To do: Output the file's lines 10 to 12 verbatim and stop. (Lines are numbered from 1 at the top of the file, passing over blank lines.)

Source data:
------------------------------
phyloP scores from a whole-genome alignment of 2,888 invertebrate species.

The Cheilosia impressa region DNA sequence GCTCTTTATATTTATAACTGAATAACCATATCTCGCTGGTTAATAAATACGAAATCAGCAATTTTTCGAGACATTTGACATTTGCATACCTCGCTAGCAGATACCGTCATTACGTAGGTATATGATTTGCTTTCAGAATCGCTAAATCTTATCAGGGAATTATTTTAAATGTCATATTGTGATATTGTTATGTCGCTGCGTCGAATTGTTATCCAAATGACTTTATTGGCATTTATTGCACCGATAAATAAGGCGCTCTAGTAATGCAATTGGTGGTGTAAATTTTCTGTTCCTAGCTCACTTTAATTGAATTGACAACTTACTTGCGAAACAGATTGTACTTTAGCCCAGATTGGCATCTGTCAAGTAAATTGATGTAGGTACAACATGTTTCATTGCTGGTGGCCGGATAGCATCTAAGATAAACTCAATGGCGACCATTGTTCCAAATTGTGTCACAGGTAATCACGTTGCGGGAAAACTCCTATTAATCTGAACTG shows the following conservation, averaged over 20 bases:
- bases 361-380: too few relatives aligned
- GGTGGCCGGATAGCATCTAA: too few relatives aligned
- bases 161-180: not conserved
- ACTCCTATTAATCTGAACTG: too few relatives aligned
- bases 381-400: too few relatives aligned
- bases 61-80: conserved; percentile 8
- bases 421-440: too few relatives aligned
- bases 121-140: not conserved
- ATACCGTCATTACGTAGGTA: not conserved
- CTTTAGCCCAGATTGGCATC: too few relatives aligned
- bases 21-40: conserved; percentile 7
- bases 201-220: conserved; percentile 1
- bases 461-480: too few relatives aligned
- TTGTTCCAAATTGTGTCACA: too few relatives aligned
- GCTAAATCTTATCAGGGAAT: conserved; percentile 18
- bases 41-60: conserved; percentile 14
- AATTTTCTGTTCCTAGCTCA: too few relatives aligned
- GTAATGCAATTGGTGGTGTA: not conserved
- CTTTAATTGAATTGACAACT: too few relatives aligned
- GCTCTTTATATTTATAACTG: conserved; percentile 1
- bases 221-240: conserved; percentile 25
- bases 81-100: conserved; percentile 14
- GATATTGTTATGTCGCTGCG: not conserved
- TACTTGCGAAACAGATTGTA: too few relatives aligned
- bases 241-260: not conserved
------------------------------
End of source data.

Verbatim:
- bases 121-140: not conserved
- ATACCGTCATTACGTAGGTA: not conserved
- CTTTAGCCCAGATTGGCATC: too few relatives aligned